Jennifer and James Crumbley did not respond to a message left by The Associated Press.

The sheriff revealed on Wednesday that the parents had met with school officials about their son’s behavior in class, just hours before the shooting.

Crumbley stayed in school Tuesday and later came out of a bathroom with a gun, shooting students in the hallway, police said.

“Should different decisions have been made? McDonald said when asked to keep the teenager in school. “They’ll probably come to that conclusion. … I did not see anything that could make me think that there is criminal guilt. terrible tragedy.

William Swor, a defense attorney who is not involved in the case, said the indictment of the parents would require a “very factual investigation”.

“What did they know and when did they know it? Swor said. “What prior information did they have on all of these things? Did they know anything about his attitude, things of that nature. You talk about a very heavy burden to be placed on parents.

Just over half of U.S. states have gun-related child access prevention laws, but they vary widely. Gun control advocates say laws are often not enforced and penalties weak.

“Our laws have not really adapted to the reality of school shootings and the laws that come closest to it are these laws on preventing access for children,” said Kris Brown, chairman of the group. Brady gun control defense.

In 2000, a man from the Flint area made a clear plea of ​​manslaughter and was sentenced to two years in prison. A 6-year-old boy who lived with him found a gun in a shoebox and killed a classmate at school.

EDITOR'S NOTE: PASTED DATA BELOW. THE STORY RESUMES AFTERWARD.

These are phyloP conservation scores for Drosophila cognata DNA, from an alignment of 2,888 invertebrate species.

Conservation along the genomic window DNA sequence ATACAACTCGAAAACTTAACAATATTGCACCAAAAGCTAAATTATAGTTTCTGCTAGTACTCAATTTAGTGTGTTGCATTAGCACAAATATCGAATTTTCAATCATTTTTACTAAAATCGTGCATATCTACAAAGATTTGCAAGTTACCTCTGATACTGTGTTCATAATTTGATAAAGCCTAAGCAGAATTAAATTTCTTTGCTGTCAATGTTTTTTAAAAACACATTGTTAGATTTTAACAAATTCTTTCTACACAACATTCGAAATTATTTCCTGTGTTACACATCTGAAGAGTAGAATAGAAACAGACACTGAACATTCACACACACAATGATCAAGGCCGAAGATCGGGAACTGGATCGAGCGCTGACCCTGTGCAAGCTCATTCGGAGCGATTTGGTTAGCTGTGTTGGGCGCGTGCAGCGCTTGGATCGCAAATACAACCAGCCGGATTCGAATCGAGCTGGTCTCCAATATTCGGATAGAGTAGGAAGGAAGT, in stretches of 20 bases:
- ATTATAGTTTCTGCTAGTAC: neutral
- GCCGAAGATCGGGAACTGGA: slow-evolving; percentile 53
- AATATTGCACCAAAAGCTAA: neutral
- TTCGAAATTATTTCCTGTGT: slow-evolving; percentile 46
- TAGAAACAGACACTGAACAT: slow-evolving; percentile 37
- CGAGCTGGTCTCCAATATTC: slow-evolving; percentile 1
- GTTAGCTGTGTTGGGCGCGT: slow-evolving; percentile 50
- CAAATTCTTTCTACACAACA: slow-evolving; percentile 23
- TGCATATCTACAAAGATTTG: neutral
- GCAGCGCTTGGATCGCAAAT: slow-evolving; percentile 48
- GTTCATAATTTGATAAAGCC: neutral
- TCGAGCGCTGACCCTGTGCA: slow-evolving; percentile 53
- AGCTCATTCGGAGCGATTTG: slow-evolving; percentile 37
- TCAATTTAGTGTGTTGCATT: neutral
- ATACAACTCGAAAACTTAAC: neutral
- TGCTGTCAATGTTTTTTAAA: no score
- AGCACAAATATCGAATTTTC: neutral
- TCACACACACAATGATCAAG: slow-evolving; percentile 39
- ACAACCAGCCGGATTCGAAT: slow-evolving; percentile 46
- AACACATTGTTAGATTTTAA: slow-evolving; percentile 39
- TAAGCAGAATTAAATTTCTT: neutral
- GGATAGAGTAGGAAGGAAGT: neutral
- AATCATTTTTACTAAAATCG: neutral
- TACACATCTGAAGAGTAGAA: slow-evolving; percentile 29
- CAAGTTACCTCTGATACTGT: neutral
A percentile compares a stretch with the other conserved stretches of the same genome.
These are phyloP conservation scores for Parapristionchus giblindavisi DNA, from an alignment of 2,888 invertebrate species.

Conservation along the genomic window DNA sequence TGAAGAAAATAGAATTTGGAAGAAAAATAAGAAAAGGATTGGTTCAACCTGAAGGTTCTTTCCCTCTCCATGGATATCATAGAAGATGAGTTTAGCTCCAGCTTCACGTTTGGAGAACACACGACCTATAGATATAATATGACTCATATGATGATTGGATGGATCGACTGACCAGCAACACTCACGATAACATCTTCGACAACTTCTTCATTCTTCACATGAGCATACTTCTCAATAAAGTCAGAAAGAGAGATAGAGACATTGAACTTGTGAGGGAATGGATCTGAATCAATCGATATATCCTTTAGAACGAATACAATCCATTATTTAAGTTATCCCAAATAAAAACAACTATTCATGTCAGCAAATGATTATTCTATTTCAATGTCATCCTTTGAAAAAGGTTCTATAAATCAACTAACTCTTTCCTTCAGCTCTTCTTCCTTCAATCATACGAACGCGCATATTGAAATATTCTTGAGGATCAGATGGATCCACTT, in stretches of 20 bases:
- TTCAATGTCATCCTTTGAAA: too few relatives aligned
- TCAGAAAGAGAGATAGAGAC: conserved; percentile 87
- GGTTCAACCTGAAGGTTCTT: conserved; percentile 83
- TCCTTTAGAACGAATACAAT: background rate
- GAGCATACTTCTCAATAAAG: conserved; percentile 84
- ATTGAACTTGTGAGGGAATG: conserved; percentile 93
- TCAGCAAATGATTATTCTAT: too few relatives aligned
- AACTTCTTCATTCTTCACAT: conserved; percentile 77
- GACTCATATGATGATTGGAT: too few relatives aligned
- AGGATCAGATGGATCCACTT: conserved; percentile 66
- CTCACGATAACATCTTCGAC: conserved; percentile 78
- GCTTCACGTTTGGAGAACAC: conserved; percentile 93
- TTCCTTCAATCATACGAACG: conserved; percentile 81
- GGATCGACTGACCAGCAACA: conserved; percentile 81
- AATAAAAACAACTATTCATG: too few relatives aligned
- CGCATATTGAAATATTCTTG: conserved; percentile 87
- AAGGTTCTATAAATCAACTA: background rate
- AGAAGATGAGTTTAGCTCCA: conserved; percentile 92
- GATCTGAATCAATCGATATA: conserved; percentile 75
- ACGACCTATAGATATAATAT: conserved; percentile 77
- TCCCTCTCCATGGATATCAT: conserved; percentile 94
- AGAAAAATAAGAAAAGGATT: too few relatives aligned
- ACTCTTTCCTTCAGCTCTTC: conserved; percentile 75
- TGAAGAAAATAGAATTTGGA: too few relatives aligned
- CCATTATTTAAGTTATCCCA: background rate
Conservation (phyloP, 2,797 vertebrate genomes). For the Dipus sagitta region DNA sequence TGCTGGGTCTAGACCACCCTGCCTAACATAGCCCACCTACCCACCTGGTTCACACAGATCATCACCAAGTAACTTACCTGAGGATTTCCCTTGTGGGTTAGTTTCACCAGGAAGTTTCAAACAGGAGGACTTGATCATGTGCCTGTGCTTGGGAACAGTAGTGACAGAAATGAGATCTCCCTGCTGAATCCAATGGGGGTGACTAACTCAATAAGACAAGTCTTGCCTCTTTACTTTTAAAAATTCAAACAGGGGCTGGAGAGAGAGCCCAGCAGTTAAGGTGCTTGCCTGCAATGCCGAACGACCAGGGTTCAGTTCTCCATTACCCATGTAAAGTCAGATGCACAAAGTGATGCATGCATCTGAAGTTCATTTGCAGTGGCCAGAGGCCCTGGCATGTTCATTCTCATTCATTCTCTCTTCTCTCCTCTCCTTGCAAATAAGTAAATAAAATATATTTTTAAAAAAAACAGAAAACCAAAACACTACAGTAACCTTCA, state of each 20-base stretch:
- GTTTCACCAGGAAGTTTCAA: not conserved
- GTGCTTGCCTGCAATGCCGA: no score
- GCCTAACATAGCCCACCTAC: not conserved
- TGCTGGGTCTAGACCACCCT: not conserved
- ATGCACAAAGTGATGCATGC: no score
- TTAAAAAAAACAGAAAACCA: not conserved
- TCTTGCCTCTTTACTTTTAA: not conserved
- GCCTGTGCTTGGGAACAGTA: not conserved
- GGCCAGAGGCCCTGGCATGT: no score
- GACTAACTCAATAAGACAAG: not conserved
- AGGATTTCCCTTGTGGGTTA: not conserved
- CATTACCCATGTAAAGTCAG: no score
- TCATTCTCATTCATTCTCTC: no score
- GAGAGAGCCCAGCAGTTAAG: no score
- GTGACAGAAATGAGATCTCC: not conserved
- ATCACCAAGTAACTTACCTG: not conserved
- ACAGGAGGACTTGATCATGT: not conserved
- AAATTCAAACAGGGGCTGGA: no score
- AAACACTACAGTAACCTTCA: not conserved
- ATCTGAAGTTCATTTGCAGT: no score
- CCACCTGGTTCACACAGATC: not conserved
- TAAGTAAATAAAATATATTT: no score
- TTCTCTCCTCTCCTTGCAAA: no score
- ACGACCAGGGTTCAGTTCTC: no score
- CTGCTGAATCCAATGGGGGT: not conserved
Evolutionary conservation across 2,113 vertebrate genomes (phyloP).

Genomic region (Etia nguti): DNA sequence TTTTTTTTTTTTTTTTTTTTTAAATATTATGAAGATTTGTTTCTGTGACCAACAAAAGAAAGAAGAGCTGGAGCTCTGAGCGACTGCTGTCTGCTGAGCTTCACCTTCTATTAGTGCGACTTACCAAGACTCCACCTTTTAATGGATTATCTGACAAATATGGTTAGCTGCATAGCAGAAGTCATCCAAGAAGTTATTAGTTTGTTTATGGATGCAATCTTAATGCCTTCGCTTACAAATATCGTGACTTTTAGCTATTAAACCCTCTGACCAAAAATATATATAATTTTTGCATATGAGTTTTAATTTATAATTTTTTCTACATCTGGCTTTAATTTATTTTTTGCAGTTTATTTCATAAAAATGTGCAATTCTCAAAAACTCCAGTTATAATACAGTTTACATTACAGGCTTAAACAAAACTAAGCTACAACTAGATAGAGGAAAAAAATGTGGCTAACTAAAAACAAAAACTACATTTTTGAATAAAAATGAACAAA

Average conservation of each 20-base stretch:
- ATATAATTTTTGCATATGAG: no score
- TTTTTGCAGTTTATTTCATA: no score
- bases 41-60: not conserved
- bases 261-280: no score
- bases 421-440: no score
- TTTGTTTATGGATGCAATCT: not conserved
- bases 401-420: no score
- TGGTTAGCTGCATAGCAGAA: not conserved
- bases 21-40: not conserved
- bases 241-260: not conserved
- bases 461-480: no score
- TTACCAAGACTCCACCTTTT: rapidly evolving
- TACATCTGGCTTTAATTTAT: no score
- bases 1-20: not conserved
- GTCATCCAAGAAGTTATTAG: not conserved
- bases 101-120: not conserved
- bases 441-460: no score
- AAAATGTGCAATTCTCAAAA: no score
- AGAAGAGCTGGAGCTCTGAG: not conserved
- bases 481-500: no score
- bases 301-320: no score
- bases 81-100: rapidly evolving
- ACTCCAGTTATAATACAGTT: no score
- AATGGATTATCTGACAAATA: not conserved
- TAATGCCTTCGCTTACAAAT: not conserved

In 2020, the mother of a teenager from Indiana was placed on probation for failing to remove the guns from her home after her mentally ill son threatened to kill students. He fired shots inside his school in 2018. No one was hurt but the boy committed suicide.

In Texas, the parents of a student accused of killing 10 people at a school in 2018 have been sued for gaining access to guns.

Meanwhile, dozens of schools in southeast Michigan canceled classes Thursday over concerns over threatening social media posts in the wake of the Oxford shooting. Others planned to join them and close on Friday.

“We know from research and experience that learning is next to impossible when students and staff don’t feel safe,” Grosse Pointe Superintendent Jon Dean told families.

Bouchard said no threat in Oakland County was found to be credible. Just north of Genesee County, a teenage girl from Flint was accused of making a fake threat when she recorded a video while driving a school bus and posted it online.

“If you make threats, we’ll find you,” Bouchard said. “It’s ridiculous that you are stoking the fears of parents, teachers in the community in the midst of a real tragedy.

This story has been corrected to correct the spelling of the Superintendent’s last name.

AP reporters Kathleen Foody and Sophia Tareen in Chicago contributed to this story.